Governor Dennis Daugaard's new Build Dakota Scholarship for vocational-school students is a corporate welfare program whose primary aim is addressing a workforce shortage and providing select South Dakota industries with a captive labor pool. It will provide 300 scholarships over five years out of a total current vo-tech enrollment of about 6,100.

Democrats in Minnesota's Legislature are proposing free tuition for everyone who wants to attend Minnesota's two-year colleges and technical schools. That proposal mirrors the Tennessee Promise, in which Tennessee is using lottery money to cover tuition to its associate-degree programs:

It will provide students a last-dollar scholarship, meaning the scholarship will cover tuition and fees not covered by the Pell grant, the HOPE scholarship, or TSAA funds. Students may use the scholarship at any of the state’s 13 community colleges, 27 colleges of applied technology, or other eligible institution offering an associate’s degree program. While removing the financial burden is key, a critical component of Tennessee Promise is the individual guidance each participant will receive from a mentor who will assist the student as he or she navigates the college admissions process. In addition, Tennessee Promise participants must complete eight hours of community service per term enrolled, as well as maintain satisfactory academic progress (2.0 GPA) at their institution [Tennessee Promise, "About," downloaded 2015.01.09].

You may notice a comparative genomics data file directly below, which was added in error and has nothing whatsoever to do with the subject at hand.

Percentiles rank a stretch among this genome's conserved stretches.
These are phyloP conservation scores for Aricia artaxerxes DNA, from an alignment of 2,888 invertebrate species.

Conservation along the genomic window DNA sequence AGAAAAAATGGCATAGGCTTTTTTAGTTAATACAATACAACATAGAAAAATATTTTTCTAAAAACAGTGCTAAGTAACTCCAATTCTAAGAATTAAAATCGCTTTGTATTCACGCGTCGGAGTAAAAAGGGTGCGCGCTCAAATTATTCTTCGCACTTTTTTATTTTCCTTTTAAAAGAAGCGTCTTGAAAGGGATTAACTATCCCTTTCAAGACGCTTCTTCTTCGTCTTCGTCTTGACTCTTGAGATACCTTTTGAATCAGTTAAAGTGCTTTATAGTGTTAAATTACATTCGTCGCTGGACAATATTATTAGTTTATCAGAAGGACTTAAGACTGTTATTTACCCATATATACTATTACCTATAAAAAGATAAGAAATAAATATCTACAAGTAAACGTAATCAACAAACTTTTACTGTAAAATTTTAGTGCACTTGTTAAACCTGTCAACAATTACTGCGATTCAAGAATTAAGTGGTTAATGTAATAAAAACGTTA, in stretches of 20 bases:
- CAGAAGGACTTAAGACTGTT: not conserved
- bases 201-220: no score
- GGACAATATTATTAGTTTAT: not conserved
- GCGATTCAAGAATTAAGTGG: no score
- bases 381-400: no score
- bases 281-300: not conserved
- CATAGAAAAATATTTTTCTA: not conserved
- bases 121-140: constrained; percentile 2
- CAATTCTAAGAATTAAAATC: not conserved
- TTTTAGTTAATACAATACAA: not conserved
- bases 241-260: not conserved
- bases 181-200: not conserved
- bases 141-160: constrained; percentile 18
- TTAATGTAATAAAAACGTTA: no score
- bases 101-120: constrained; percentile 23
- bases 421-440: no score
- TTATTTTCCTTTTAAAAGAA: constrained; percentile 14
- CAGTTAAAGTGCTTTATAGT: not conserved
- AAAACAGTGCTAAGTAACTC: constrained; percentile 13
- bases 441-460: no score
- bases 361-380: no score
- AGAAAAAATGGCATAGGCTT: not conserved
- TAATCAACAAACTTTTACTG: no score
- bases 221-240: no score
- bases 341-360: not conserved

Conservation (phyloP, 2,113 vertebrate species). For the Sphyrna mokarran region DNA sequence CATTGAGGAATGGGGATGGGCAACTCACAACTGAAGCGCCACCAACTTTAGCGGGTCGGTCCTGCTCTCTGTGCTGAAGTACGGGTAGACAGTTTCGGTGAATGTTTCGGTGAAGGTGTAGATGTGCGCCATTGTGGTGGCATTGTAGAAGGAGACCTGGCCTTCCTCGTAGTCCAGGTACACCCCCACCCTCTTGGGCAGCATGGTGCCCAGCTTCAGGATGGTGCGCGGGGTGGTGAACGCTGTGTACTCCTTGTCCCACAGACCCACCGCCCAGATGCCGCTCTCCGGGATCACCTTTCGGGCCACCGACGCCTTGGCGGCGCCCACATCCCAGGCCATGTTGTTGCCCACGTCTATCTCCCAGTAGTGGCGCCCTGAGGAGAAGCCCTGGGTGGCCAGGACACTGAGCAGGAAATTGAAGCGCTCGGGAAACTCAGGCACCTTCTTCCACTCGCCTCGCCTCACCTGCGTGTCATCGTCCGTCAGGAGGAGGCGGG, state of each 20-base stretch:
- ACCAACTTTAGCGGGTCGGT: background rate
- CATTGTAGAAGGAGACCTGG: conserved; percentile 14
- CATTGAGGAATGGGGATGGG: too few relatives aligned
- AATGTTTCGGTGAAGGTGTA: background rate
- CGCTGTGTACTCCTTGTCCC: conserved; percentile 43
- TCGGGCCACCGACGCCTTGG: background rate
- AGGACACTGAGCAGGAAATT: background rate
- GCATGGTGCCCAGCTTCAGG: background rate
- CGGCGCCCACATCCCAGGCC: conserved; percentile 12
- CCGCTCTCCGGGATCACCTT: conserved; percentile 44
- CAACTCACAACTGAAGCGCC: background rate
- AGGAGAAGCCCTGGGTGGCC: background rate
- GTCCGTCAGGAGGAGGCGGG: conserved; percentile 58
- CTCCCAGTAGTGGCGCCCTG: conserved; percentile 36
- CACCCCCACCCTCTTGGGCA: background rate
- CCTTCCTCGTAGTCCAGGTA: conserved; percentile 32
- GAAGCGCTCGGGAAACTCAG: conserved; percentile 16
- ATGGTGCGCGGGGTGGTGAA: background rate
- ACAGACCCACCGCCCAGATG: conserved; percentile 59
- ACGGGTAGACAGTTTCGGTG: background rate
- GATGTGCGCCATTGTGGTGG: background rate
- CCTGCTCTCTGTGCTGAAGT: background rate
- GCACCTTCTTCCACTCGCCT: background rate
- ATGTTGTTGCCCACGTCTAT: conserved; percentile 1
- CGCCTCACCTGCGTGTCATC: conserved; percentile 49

Instead of tying graduates to in-state employers and introducing grit in the labor market, Tennessee will ask its scholarship recipients to pay their communities back while they are in school with a simple service requirement.

President Obama likes the Tennessee Promise. He's advocating a national version of the plan, which could serve nine million Americans.

Minnesota Republicans' initial response: class warfare!

Senate Minority Leader David Hann, R-Eden Prairie, was similarly critical of the Democrats’ proposal for free tuition.

“At this point, we have a lot of questions,” Hann said. In particular, he said the programs lack a means-testing mechanism to ensure they are not abused by higher-income Minnesotans [Richard Lopez and J. Patrick Coolican, "Free College vs. Tax Cuts as Visions Contrast at Capitol," Minneapolis Star Tribune, 2015.01.08].

Republicans are hilarious: hand out general scholarships, and the rich are untrustworthy, abuse-minded miscreants! Hand out tax breaks, and the higher-income citizens who run businesses can be trusted to pass on great benefits to the trickled-upon masses (tax breaks are a highlight of the MN GOP plan for the state surplus).

And South Dakota Republicans bat not one eyelash at the possibility that higher-income South Dakotans might take advantage of vo-tech scholarship recipients who are required to work in South Dakota for three years by paying them lower wages than market forces would otherwise demand.